canons. Concluding her analysis, Jordan notes that the Violin
Concerto was as far as Balanchine ever went in the
direction of multi-system choreography. The artist
perhaps realized that phrases, whether visual or musical, tend
to lose definition when expanded and contracted too often.
- Towards the end of Music Dances, Jordan moves beyond
pedagogy to address broader conceptual concerns. She points
out, for example, that in choreographing Le Baiser de la
Fée Balanchine eliminated transition sections from
the music, thus transforming a relatively early Stravinsky score
(1928) into a late Stravinsky score. (The cuts were made after
the composers death.) The bulk of the discussion centers
not on this ballet, however, but on Agon, with special
attention paid to the Bransle Gay for solo female
dancer and the concluding Pas de deux. The original
and revised versions of the first of these numbers [View
Bransle Gay excerpt] bears witness to the invention
of a capricious echappé in second position followed
by a plié sur la pointe. This striking physical
gesture is accompanied by an equally striking musical gesture—an
eleventh-chord in the low register, sounded by the hitherto
unheard harp and strings—but the former is seen before
the latter is heard. Balanchines choreographic novelty,
in short, is misaligned with Stravinskys musical one.
At this juncture, Jordan clarifies how the dialogue (or, more
precisely, the Olympic contest) between dance and
music in the Bransle Gay has evolved over time.
In some performances of the work, one finds the music outshining
the dance; in others, the opposite seems to be the case. Jordans
comparison of the 1957 and 1960 versions of the Bransle
Gay, with the video version made in 2001 witnesses an
increase in technical precision on the part of the solo performer
and a tightening, rather than a loosening, of formal constraints.
Though the internal elements of this hypnotic work can be shuffled
around, the external structure proves unassailable.
- The Pas de deux from Agon constitutes a
fitting conclusion to the video, marking, as it does, a famously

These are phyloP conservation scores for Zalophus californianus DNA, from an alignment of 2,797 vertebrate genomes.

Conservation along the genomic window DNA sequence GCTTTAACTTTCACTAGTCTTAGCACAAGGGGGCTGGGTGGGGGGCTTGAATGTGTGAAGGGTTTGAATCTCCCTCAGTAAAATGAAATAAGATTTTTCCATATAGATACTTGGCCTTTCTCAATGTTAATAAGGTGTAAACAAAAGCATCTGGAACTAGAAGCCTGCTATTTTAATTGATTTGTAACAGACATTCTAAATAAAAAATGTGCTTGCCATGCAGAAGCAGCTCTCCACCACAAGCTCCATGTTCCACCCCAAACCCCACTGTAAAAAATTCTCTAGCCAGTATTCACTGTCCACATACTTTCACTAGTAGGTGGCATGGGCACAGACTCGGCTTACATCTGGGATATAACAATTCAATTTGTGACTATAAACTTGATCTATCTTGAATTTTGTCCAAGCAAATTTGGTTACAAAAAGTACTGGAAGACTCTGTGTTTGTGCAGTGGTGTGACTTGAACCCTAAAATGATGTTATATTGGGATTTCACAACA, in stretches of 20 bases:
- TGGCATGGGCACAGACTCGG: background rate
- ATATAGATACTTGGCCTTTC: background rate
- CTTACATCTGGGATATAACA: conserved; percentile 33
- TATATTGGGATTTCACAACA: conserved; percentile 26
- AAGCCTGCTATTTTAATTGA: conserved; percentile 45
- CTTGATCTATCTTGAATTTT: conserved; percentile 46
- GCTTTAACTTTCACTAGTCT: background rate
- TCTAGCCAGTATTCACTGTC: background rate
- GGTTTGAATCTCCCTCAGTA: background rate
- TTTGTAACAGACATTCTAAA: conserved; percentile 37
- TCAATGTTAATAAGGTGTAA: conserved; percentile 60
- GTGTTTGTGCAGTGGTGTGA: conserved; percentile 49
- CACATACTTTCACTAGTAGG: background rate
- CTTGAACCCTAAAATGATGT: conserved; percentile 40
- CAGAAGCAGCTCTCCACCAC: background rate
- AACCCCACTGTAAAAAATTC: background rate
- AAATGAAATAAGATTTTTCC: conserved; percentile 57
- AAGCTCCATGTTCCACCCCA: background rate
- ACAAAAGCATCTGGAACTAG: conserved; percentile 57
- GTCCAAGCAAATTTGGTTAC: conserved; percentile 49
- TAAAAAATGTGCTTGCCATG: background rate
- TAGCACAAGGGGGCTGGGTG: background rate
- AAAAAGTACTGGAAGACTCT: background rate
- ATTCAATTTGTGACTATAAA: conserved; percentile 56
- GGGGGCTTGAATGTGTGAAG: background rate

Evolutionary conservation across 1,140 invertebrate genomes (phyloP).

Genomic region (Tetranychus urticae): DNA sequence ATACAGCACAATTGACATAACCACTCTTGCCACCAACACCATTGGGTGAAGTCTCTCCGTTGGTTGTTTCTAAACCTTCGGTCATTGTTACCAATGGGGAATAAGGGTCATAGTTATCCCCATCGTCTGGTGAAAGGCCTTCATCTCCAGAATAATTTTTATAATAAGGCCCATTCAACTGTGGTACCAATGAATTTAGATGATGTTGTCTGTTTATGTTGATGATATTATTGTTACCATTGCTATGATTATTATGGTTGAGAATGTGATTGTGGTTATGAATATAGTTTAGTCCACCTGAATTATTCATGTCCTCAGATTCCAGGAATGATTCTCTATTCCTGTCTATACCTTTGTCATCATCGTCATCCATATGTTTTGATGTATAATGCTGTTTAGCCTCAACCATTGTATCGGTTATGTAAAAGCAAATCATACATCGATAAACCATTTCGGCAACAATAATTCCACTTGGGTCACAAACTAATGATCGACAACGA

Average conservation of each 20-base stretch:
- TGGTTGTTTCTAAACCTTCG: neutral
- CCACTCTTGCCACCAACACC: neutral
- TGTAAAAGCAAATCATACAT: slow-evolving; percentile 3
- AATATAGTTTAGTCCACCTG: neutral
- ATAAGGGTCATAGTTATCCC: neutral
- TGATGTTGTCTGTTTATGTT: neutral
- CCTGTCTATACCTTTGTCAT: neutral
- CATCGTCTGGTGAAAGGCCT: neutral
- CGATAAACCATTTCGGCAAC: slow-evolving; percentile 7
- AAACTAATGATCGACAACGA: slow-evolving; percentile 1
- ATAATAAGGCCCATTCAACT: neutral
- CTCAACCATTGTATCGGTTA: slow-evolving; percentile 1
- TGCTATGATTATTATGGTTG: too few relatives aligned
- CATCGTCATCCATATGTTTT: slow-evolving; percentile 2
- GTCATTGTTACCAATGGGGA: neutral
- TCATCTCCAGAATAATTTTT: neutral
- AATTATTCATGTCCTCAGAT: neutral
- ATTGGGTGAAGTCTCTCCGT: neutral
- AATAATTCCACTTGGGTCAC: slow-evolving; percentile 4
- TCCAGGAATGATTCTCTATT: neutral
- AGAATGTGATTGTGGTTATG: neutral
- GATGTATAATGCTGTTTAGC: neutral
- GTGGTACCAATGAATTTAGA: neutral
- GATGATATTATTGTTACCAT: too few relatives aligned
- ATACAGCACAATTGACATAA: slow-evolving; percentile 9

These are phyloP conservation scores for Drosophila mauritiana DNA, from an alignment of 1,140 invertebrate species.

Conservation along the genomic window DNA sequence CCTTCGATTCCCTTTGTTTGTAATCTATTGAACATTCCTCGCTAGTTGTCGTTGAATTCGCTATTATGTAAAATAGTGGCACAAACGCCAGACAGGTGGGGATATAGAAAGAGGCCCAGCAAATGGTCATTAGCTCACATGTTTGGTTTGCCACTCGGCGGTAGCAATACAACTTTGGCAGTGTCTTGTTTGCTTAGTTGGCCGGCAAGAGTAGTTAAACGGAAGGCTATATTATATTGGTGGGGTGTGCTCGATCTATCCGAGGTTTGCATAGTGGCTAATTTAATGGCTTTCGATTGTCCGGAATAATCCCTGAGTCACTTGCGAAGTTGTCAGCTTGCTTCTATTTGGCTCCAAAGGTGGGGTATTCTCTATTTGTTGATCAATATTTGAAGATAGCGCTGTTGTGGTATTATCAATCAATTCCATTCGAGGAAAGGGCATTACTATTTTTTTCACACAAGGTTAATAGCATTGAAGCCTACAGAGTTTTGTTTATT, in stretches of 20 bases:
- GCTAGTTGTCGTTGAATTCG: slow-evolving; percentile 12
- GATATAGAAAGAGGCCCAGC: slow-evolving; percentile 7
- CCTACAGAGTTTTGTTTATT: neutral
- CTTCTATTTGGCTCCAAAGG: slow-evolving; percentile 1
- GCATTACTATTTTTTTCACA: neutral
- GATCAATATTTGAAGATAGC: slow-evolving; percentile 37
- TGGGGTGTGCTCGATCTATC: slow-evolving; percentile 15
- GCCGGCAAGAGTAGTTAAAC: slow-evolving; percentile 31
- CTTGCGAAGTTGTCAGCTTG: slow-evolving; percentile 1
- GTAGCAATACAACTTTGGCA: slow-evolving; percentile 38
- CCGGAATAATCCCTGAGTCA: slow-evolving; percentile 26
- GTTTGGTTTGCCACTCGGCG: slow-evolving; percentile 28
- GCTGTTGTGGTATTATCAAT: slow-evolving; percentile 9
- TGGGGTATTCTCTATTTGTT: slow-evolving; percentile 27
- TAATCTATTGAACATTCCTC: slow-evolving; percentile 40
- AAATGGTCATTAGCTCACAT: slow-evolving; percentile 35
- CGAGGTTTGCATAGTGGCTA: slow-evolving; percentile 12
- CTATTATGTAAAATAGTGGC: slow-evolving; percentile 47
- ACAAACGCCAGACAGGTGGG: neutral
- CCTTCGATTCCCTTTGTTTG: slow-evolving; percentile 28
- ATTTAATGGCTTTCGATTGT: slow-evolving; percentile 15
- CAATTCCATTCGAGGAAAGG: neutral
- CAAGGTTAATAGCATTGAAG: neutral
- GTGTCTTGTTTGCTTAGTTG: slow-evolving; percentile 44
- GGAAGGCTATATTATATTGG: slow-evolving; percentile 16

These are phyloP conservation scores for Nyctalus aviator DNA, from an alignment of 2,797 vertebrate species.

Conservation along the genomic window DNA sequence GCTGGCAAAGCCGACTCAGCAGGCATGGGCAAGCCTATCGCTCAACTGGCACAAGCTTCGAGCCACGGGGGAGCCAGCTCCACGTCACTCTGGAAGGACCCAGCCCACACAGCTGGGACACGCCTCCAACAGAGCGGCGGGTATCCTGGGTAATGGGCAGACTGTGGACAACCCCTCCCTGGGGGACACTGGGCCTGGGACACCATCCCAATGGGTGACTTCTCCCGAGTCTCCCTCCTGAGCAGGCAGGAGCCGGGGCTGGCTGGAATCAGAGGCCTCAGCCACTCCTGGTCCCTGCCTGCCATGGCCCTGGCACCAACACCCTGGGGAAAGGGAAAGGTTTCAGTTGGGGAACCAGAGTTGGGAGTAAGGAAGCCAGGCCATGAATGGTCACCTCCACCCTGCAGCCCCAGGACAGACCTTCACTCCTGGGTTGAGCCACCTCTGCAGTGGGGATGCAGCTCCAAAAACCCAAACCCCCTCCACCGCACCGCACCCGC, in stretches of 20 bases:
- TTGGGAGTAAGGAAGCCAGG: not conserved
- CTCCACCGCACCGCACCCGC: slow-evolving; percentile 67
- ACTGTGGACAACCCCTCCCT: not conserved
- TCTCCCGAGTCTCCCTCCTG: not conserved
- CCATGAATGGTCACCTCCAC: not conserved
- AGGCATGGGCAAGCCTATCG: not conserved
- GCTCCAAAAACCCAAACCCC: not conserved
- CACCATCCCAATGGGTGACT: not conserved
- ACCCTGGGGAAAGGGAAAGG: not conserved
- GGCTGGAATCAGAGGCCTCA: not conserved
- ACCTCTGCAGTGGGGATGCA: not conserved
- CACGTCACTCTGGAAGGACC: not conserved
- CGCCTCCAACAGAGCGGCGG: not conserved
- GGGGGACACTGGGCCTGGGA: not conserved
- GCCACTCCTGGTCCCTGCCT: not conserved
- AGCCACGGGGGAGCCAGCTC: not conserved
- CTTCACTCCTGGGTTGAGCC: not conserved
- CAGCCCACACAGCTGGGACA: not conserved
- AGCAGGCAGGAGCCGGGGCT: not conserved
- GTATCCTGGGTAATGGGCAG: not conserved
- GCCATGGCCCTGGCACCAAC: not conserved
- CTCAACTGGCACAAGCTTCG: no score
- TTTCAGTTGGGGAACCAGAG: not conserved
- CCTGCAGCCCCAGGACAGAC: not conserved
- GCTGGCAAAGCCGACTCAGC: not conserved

sensual and seamless integration of sight and sound.
Wendy Whelan, who performs with Albert Evans on Music Dances,
points out in her interview with Jordan that physical gestures
are literally pulled out of acoustic gestures. In
doing so, she implies that the choreography is somehow an extension
of the music and, more profoundly, that space is somehow an
extension of time. Suzanne Farrell, also interviewed on the
video, adds that the Pas de deux has nothing
to do with a man or a woman, but everything to do with the quality
of the movement. Terpischore, the Muse of Dance, would
blanche at the eroticism of some performances of the work. What
Whelan and Evans offer on the video, however, is a jewel of
- Music Dances is both a superb educational primer and
an engaging theoretical treatise, one that touches on the ontological
frailty of ballet both as a performed and recorded medium. Jordan
assesses the dance-music dialogue in discrete sections of Balanchine
and Stravinsky's ballets; in doing so, she takes them out of
context. The outcome of her analyses, which involve seeing and
hearing examples two or three times in succession, is a sectional
reading of sectional works, a visualization of visualization.
The repetitions are essential for following the argument; indeed,
at times one wishes that Jordan lingered longer over her examples
to consider not only the ways in which music and dance fundamentally
interact, but also the ways in which they fundamentally diverge.
Though music and dance move in and around each other, they inhabit
different expressive realms, different expressive worlds, and
this difference merits bearing in mind when comparing and contrasting
meters and phrase lengths. In narrative and non-narrative ballets
alike, the distinction between the two media can be as concrete,
or as illusory, as that between the conscious and the unconsciousness,
the natural and the supernatural, signification and symbolization.
- Time—both actual and oneiric—is the essence of
ballet, and time is the essence of this video. Just as pendulums
marked an advance over verges and foliots in traditional clock-making,
Balanchine and Stravinskys audio-visual counterpoint marked
an advance over the lockstep motion and four-square phrasing
typical of older (narrative) ballet. The subtlety of this dialogue
becomes manifest in the insert about Apollo, where Jordan
reports that Calliope, the Muse of Poetry, manages to show
Stravinskys notes but also the rests
in between them.
Jordan, Stephanie.Divertimento from Le Baiser de la Fée:
Ghost Stories. From the Mariinsky to Manhattan: George
Balanchine and the Transformation of American Dance Symposium.
University of Michigan,
Ann Arbor. 31 Oct. 2003.